There wasn’t any. Our heroine, for once, had caught a lucky break. Chapter Five winked into nothingness in space, and she was free to journey on to her second-to-last destination: Chapter Two.
See you, Space Cowgirl.
The dark outline of the saguaro cut into the orange-pink desert skyline, oddly unmarked by the shotgun blasts that disfigured most of the proud cactuses in these parts. The heat of the day had passed, and I tipped the last drops of water out of my canteen to my lips. I had a bottle of whiskey in my pack, but that would wait until later.
The nag under my saddle was once a proud filly, chestnut hair shining, fractious and unforgiving. Her lank tail twitched toward a fly on her flank, but it was an empty reflex, and the fly went on undisturbed.
The shadow beneath the saguaro in the dim evening light was like looking into space without the stars. A figure slowly oozed out of the shadow, until a man was looking up at me, tall boots, battered hat. He spit into the dust. “I know what you came for. Let’s get ‘er done.”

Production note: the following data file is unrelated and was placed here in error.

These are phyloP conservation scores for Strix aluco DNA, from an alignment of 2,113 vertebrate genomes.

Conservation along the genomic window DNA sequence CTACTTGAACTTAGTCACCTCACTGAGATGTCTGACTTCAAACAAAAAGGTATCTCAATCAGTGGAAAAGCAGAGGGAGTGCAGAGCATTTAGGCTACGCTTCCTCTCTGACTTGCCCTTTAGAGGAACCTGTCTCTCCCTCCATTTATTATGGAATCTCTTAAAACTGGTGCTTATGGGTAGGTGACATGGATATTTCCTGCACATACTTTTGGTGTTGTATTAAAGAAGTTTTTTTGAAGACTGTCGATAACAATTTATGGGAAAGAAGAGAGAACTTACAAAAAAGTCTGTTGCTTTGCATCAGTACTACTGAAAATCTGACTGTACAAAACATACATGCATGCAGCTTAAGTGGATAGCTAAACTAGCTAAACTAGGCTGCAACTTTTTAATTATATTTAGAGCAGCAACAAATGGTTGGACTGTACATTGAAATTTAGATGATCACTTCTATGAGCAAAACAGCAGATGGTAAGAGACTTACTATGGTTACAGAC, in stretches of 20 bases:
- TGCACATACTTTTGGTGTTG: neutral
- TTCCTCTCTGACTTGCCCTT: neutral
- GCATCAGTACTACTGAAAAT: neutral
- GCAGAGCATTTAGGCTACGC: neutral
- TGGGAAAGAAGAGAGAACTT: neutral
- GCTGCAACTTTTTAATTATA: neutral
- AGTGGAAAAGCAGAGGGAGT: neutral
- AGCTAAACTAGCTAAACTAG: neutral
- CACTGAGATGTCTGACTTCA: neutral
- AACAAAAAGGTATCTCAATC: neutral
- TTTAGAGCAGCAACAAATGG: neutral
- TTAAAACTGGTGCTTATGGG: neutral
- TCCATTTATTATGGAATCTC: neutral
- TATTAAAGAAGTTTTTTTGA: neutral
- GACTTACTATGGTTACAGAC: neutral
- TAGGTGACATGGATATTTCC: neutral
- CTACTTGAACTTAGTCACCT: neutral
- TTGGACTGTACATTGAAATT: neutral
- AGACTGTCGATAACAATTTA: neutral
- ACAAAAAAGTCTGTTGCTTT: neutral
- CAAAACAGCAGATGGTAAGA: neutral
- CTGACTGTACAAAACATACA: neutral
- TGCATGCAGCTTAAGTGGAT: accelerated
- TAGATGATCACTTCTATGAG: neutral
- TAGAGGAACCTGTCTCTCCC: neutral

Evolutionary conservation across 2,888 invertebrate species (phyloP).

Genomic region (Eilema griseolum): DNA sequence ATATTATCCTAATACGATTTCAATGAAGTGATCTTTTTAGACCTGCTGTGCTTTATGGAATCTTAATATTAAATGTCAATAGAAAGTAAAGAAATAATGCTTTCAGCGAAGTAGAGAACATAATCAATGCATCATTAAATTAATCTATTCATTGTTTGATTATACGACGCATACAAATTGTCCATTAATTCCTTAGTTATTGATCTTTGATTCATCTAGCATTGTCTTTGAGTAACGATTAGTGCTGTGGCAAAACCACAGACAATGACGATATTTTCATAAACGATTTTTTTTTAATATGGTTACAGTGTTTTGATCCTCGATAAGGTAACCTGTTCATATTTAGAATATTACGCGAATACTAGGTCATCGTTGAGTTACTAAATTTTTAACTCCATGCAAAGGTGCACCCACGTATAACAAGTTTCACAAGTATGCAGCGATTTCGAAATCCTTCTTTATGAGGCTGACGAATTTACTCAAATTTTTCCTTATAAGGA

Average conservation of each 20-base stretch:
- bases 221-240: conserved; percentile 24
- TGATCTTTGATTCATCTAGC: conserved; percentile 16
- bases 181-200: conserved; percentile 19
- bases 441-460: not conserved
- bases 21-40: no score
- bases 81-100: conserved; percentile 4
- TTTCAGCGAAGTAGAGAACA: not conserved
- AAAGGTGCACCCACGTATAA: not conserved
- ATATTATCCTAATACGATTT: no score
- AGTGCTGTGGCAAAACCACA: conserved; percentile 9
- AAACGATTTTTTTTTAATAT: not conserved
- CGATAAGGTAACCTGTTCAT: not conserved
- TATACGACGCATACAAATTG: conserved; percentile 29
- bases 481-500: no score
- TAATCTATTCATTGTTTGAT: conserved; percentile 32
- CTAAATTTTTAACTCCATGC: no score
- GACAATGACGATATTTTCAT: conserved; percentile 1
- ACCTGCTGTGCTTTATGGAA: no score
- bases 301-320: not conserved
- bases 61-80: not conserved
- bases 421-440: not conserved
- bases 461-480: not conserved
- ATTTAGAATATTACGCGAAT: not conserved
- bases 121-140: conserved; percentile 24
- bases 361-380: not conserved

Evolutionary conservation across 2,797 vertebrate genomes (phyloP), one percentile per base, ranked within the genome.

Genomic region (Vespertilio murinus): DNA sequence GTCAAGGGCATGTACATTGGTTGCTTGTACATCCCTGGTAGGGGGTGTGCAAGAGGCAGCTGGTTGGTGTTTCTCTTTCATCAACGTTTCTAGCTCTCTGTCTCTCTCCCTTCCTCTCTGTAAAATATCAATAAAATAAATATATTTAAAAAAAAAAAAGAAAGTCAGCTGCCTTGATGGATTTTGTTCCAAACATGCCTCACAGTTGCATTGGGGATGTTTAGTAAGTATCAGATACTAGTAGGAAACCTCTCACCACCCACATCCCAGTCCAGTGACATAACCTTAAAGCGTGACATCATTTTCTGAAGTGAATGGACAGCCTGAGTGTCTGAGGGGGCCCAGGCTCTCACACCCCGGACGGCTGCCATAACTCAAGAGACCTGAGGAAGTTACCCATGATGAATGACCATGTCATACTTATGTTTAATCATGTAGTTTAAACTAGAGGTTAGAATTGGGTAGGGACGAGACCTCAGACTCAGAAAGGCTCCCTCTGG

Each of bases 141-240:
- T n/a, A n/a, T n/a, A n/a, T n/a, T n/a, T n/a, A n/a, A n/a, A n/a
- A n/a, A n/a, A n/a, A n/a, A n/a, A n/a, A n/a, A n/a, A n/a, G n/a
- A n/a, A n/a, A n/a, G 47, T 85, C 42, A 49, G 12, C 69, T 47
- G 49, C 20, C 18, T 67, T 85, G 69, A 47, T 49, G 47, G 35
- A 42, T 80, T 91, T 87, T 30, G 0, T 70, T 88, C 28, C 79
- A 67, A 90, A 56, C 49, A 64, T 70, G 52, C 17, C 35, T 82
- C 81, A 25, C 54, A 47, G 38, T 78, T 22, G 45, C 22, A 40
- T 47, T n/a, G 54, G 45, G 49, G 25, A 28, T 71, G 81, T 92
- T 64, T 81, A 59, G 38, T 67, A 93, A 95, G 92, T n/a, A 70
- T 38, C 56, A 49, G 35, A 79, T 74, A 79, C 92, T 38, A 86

I swung down from the old, faithful nag, patting her on the cheek as I retrieved the long rifle from where I’d strapped it across her shoulders. I unbuckled her saddle and let it drop to the ground, evoking only a mild nicker from the beast. With a sigh, I walked a few paces away, squaring off across from the man.
“It’s a shame, really.” He spit again. “But it has to be done.” I felt around in my heart for something, some hint of emotion like love or guilt or pain. Came up as dry as my canteen. I shouldered the gun, widened my stance, and shot, bracing my shoulder for the impact.
The horse fell heavily to the ground. The man took off his hat and wiped his brow. His familiar features were a comfort. “What was ‘er name, anyway?”